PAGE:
The picture is of the head of Michael, archangel and patron saint of the Confederacy. His face looks down on us from the front of an insignificant Catholic Church, the kind of place in which Devereux and his family might worship.
Larry K has done me the honor of writing this memorable review of TBC. There have been a number of memorable reviews but this one captures something of the psychology of the composition.
Writer's of fiction should avoid "explaining" their works to death. I owe LK a debt.
I have never heard of "Baron Bagge" but am sure I would like the book. pl
I thought about writing something today about the looming menace of Iranian ICBMs (quoting the commander guy here) or the irony of the thought that we might bomb Kurds because they are an unruly pain in the tail. Yes I know. The PKK are really screwing things up, but it would, nevertheless be an irony perceptible for those who are condemned to ironic contemplation. Then there is the Syrian boondoggle of the Israeli Air Force. Why has there been secrecy about the strike? The Israelis wanted it that way. Simple. Occam, Sherlock and the duck rule strike again. (Look it up or someone here will explain it to you) Not today, folks.
A lot of you wanted to read more of Alan Farrell's musings. This appeared in "Arion." Have at it. I have mostly quit expressing Alan's level of skepticism of professional "NAMVETS." I found that such thoughts are not tolerated by many. In particular I remember a retired diplomat who said that my lack of "compassion" told him that although I had been near combat I had never actually fought. He told me that although he had never served in the military, his trauma was a burden. You never know... pl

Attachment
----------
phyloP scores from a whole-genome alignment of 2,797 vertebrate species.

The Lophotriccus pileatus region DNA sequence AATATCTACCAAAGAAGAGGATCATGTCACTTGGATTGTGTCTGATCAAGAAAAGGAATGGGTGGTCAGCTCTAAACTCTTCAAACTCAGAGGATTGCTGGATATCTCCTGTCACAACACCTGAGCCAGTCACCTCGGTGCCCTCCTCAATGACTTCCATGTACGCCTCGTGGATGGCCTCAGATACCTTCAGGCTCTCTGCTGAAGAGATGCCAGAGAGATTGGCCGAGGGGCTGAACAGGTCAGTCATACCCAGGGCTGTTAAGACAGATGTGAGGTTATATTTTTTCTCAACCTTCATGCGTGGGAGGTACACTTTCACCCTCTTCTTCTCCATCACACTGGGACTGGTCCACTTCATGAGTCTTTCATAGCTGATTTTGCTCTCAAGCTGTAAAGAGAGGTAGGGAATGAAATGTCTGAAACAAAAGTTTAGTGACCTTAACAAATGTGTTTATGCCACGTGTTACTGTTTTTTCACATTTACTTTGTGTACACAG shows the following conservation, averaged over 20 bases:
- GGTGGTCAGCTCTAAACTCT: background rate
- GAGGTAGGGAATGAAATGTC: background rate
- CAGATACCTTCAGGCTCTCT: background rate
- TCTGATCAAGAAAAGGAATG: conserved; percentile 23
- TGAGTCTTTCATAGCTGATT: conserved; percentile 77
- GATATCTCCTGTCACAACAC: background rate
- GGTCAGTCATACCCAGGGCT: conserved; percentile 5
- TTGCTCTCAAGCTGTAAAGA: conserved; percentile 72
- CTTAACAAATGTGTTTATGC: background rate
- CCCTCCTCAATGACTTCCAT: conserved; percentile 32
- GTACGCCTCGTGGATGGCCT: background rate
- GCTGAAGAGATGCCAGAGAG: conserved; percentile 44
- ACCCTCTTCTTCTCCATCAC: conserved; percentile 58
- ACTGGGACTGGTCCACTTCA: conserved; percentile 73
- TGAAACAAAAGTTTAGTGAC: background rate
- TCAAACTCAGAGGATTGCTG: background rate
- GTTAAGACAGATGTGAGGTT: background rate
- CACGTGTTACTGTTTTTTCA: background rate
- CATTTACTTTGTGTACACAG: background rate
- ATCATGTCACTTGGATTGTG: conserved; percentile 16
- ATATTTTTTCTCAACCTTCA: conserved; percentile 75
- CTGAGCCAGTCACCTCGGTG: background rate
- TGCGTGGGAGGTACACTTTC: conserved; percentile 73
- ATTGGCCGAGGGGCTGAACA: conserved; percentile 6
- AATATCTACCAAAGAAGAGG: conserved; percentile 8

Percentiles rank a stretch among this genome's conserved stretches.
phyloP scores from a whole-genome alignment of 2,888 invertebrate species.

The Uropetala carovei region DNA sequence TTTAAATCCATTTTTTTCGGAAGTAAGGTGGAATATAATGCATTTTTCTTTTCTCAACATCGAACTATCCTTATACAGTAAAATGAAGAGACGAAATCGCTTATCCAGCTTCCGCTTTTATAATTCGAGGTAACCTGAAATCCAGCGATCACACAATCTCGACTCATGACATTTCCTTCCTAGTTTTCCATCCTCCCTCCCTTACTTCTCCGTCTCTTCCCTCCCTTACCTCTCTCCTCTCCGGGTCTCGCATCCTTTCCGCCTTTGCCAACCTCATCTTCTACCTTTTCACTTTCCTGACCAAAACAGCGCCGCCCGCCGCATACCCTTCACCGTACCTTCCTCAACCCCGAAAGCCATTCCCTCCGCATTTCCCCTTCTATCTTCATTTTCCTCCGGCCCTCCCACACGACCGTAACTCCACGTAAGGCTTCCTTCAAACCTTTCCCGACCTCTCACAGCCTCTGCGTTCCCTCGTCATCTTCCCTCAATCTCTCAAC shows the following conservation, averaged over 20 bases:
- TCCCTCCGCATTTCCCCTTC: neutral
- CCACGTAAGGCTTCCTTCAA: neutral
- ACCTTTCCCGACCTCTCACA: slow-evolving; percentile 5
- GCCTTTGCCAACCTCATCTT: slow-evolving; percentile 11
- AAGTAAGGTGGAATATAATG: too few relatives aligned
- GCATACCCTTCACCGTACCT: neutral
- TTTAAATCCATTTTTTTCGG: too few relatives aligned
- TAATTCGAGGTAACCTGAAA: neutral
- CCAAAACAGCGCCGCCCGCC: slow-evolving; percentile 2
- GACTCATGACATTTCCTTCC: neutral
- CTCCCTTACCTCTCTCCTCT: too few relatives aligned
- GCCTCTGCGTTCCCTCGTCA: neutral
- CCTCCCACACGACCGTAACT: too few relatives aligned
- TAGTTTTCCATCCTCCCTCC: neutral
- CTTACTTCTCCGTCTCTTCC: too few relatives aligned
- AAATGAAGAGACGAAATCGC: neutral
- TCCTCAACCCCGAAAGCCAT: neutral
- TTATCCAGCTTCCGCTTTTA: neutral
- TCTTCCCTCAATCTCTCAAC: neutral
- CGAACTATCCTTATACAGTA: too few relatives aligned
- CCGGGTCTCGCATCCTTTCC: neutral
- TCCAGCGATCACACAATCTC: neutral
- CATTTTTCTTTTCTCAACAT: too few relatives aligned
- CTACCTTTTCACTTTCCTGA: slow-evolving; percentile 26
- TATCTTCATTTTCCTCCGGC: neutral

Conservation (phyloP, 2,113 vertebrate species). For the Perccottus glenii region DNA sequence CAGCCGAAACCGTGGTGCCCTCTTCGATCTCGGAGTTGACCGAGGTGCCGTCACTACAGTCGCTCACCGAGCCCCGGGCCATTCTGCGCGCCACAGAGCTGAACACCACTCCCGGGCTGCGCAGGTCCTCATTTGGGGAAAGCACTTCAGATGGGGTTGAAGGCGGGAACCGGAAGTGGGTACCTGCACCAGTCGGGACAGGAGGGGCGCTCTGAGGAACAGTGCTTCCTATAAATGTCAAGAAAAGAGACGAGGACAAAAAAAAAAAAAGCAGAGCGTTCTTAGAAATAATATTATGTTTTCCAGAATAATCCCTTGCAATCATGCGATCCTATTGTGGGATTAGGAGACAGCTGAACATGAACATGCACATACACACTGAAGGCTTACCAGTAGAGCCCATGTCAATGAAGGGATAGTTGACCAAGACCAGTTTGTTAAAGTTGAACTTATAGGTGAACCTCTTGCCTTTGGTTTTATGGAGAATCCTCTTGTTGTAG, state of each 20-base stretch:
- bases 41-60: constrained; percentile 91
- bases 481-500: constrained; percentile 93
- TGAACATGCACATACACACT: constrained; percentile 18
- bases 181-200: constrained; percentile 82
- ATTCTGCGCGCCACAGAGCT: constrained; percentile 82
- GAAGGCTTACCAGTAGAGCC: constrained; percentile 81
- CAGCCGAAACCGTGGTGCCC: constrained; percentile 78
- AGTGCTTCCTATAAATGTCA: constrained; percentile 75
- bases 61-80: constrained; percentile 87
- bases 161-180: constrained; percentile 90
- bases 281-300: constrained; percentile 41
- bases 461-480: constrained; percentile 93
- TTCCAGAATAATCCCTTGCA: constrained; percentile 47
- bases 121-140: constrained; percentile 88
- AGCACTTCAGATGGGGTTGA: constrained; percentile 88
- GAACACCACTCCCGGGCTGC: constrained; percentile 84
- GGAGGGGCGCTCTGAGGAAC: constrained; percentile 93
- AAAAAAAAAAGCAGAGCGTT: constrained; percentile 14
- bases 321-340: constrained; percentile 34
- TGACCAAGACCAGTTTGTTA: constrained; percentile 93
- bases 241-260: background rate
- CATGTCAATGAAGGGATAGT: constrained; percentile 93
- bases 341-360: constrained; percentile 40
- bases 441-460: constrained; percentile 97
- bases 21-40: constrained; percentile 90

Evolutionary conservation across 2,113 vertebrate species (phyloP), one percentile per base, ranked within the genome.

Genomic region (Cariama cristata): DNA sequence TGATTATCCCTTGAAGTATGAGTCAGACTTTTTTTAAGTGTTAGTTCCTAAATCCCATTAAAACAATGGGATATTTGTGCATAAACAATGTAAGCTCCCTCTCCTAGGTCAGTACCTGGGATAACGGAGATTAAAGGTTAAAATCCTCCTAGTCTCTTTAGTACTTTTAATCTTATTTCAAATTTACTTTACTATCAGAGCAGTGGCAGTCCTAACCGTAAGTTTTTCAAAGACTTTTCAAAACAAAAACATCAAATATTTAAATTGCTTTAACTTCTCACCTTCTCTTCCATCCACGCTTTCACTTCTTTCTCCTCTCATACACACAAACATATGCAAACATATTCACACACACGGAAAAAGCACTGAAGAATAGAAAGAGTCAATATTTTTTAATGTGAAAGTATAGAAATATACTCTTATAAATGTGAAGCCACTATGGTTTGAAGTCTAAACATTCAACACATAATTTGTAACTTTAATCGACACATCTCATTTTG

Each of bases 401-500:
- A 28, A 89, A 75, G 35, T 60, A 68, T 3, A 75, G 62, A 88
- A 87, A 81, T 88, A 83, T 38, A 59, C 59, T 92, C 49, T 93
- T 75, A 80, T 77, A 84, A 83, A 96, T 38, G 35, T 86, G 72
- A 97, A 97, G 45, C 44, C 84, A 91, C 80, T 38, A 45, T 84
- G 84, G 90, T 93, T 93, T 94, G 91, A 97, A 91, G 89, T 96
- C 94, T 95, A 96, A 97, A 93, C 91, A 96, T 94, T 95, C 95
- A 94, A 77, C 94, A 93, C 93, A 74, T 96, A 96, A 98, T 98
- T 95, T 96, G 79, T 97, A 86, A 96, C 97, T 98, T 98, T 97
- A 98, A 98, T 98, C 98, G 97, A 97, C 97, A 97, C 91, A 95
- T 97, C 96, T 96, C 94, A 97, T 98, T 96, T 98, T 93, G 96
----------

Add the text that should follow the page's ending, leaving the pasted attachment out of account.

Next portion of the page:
"The Greeks. The Greeks. In our A-Camp stood, among the weapons racks and jungle plane antenna cables and duty rosters, a biiiiiiiiiiiiig white Kelvinator refrigerator, packed with unrationed Cokes kept cold by an eternally-running 10-KW generator whose cycle-setting (the gauge had been shattered by a mortar fragment one night) we adjusted using a tape-recorder and a Frank Sinatra tape. When Frank's "myyyyyyyyyyyyyy-eyyyyyye waaaaaaaaaaaay" sounded about right, we figured we were on 60 cycles and let it go. One day, shuffling in off sandbag detail with my montagnards to snatch a Coke, I took the grease pencil we tied to the fridge with a string and used to keep track of drinks drunk to write across the upper door of the thing: Andra moi ennepe, Mousa . . . First line of Homer's Odyssey : "Sing to me the man, O Muse..." That evening when I got back from LP and went after yet another Coke, I discovered that someone had written with the same grease pencil in bold black characters beneath my inscription this: . . . polutropon hos mala pola plangthe , ". . . full of ruse and who suffered many woes," the last part of the same first verse of the Odyssey. I spent the remaining months of my tour and the intervening years trying to figure out which of my buddies on that 12-man A Detachment knew Homeric Greek and pierced my vanity. Of course no one would own up to it. Yet, there was another schoolboy there with me. And that shared experience is a debt I owe to the dozens of Unrats and Chippings and Gradgrinds who filled my head with the stuff that saw me through.